posted by orange swan at 3:28 PM on December 22, 2002

Plastic thread
Google News
posted by feelinglistless at 3:55 PM on December 22, 2002

Mother Mary was short, swarthy, and had a hint of a moustache. She wasn't the sexed-up little tart shown in most bible pictures. Of this, I'm quite certain.

Jesus french-kissing Mary Magdelene certainly would explain the protests from the apostles. I mean, really, no one wants to witness that sort of behaviour at the dinner table, no matter how generous the host is with the wine.

I saw a great image of Christ the other day - this one exactly, in fact.

My guess is that Jesus is saying "Hah! You always fall for that trick, Judas!" after giving him yet another wedgie. Christ the Practical Joker.

I do so wish that churches would gain a clue about the fellow's complexion. I am simply astounded that so very many Christians figure the guy was Scandinavian. Give your head a shake, guys! He undoubtedly looked more like a Sharon, Arafat, Hussein, bin Laden, or any of the other popular-media Middle-East faces we see on our TVs every night.

Heh. Kind of ironic, that. The self-same people who have a hate-on for all those "uncivilized towelheads" worship one.
posted by
five fresh fish at 5:21 PM on December 22, 2002

The whole virgin theology is interesting when you understand that the prophecy in Isaiah was "young maiden" in the Hebrew. When it was translated into Latin and Greek it was changed to "virgin." Only in the Gospel of Luke does the Bible refer to Mary's virginity (but does so extensively).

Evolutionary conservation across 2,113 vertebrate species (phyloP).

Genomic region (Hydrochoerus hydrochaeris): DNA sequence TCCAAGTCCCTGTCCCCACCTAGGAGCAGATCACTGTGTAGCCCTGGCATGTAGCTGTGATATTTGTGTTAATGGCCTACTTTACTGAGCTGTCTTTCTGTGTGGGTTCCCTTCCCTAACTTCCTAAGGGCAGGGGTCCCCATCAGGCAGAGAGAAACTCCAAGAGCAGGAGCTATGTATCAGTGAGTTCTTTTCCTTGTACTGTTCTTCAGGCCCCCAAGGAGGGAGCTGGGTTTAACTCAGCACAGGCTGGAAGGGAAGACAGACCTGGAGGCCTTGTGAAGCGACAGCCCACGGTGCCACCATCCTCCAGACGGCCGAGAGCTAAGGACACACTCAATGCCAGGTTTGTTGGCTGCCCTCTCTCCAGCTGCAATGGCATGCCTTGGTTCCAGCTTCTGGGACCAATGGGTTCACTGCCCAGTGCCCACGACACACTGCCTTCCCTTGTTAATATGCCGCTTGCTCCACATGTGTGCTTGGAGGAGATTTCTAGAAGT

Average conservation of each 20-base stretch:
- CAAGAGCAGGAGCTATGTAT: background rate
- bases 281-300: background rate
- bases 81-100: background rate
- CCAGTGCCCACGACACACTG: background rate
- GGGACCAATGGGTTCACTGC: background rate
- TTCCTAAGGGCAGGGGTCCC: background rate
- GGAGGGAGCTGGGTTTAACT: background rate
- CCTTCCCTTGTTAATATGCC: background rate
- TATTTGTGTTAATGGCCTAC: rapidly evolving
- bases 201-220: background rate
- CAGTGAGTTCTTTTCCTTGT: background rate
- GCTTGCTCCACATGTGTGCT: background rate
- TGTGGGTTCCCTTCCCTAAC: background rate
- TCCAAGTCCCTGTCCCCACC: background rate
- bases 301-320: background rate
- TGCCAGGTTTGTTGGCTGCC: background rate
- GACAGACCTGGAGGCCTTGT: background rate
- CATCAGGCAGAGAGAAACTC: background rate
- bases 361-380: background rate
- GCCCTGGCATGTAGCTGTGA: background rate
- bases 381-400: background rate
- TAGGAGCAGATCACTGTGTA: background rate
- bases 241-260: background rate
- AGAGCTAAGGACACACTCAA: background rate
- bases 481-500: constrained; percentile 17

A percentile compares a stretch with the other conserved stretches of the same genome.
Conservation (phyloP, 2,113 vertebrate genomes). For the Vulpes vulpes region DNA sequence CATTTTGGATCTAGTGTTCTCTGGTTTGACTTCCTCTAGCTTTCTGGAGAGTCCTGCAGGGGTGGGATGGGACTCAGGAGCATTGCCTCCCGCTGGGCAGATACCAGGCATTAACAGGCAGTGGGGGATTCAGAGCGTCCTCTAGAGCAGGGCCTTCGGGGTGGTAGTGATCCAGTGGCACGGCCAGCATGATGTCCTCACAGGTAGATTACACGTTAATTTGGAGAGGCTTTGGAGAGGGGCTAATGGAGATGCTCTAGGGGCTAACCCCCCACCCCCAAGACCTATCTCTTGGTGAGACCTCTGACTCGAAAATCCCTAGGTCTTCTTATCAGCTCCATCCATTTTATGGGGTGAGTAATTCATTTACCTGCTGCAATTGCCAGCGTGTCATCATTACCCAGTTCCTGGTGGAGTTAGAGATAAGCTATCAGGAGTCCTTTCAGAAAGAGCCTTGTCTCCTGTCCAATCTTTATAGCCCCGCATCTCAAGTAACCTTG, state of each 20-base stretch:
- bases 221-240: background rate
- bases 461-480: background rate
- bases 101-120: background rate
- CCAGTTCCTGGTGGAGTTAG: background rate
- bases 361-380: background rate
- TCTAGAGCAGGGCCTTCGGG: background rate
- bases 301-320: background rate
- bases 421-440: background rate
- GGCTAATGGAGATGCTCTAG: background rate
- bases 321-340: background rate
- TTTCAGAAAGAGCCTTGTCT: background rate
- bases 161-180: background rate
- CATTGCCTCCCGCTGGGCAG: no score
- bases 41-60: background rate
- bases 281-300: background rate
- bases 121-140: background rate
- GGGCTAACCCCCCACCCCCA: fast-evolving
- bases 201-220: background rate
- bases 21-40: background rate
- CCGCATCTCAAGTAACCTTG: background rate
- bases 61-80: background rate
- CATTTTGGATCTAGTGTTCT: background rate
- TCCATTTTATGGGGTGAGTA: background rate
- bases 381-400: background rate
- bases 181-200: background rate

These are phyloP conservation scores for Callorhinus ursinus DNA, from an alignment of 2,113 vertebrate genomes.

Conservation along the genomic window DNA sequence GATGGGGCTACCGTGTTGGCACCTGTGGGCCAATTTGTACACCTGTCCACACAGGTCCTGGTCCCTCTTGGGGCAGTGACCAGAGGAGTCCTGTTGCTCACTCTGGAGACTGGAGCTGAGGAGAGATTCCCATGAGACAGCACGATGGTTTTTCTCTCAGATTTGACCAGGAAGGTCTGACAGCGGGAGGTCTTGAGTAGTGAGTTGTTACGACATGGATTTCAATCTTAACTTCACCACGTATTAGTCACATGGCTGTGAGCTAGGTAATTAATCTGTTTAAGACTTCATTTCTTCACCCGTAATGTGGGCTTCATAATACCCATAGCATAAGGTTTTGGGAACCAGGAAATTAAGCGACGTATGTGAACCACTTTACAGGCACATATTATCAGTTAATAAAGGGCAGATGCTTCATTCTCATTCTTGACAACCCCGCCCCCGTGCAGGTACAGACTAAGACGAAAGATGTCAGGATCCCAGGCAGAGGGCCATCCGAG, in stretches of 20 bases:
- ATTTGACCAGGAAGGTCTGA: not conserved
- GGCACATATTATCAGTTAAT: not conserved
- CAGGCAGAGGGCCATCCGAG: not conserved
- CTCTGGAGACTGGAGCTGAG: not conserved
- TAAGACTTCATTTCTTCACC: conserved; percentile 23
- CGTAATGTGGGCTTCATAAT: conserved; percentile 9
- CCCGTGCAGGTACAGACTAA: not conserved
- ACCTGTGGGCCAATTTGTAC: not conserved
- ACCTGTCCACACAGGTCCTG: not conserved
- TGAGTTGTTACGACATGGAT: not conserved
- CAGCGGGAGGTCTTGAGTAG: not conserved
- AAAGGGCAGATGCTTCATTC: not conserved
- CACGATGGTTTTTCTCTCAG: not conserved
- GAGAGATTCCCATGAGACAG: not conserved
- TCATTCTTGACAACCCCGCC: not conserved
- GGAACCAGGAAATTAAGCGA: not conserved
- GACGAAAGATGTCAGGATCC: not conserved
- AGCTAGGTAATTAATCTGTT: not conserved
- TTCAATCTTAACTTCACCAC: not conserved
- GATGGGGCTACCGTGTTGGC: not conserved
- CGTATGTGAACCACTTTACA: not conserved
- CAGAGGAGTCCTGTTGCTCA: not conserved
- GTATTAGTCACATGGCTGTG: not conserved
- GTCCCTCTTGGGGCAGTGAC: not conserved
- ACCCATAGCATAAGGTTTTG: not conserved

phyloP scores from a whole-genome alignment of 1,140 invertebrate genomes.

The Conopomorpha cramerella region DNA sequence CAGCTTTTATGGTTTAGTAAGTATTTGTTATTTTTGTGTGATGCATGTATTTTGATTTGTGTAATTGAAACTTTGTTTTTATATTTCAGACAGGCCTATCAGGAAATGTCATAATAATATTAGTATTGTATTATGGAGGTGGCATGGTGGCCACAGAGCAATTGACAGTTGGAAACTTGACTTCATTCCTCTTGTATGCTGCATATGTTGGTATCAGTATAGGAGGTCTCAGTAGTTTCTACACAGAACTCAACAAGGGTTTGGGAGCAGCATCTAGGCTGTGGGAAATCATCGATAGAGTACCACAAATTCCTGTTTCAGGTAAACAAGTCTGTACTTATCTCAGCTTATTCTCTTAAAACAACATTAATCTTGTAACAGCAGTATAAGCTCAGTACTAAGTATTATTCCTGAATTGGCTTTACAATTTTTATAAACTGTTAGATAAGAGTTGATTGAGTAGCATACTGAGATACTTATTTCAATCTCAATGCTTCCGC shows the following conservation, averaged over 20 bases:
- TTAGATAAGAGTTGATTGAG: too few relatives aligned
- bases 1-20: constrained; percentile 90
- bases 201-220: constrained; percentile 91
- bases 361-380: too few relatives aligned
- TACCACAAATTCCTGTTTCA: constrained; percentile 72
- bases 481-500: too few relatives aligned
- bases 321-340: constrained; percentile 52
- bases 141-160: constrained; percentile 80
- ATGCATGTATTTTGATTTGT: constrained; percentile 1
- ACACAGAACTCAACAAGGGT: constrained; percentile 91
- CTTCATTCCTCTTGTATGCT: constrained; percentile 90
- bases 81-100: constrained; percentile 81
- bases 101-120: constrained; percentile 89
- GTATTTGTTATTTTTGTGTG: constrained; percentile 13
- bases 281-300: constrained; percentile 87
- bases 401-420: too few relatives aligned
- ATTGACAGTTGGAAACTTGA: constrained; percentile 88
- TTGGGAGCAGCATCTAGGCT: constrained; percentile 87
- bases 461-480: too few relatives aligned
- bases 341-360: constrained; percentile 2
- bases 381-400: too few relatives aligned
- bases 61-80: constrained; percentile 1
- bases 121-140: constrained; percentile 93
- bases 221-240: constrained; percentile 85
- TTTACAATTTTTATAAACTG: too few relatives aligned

I'm not arguing about the validity of the claim but I think we have to look at literary issues, like when and to whom it was written, as well as historical issues. I believe there is more important stuff going on in the story of Jesus than the veracity of the miracle claims.

As for the appropriateness of the showing this at Christmas, as a pastor I can only be thankful that people are being prodded to pay more attention to their faith and what it means for them.
posted by ziklagz at 7:17 PM on December 22, 2002

People can be offended at the suggestion that maybe, just maybe, it might be slightly more likely that Mary had an illegitimate child and fed on mass gullibility by claiming it was a miracle as long as I may remain offended that people can be silly enough to refuse to even consider that possibility.
posted by XQUZYPHYR at 7:26 PM on December 22, 2002

My belief is that people who are adamant in saying that the "facts" the bible gives us are indeed facts and not stories written by men who may or may not have witnessed the actual events have less faith than someone who is unsure of the facts but believes in the concepts of peace, love, charity and inclusion that Jesus espoused.